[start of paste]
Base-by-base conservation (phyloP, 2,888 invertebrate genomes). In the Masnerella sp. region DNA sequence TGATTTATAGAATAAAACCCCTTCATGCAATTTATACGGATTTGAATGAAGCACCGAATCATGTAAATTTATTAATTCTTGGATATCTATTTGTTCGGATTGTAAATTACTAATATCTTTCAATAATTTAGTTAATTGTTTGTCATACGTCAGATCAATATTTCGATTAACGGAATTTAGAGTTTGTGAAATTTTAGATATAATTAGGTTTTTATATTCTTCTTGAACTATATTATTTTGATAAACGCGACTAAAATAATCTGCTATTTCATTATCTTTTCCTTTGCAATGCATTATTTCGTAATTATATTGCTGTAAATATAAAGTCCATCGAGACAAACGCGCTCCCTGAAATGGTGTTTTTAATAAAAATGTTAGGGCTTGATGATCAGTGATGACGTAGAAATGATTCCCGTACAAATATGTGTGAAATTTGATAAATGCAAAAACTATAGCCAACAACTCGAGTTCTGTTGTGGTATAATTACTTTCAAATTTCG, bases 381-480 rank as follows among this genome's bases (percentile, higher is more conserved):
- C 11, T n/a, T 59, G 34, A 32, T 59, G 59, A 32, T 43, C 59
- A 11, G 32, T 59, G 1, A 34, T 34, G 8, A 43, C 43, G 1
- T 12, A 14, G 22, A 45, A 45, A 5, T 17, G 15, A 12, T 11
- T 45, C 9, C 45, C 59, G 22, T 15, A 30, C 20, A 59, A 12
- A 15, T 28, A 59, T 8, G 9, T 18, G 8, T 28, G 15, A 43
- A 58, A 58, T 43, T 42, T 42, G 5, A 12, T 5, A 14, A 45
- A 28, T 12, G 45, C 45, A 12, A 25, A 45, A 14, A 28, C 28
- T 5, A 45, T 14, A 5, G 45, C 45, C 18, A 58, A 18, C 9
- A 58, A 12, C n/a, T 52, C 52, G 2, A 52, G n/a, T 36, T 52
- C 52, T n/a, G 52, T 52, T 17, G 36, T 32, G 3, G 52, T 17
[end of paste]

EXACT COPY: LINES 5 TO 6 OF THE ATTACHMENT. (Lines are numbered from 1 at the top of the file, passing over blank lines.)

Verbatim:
- T 45, C 9, C 45, C 59, G 22, T 15, A 30, C 20, A 59, A 12
- A 15, T 28, A 59, T 8, G 9, T 18, G 8, T 28, G 15, A 43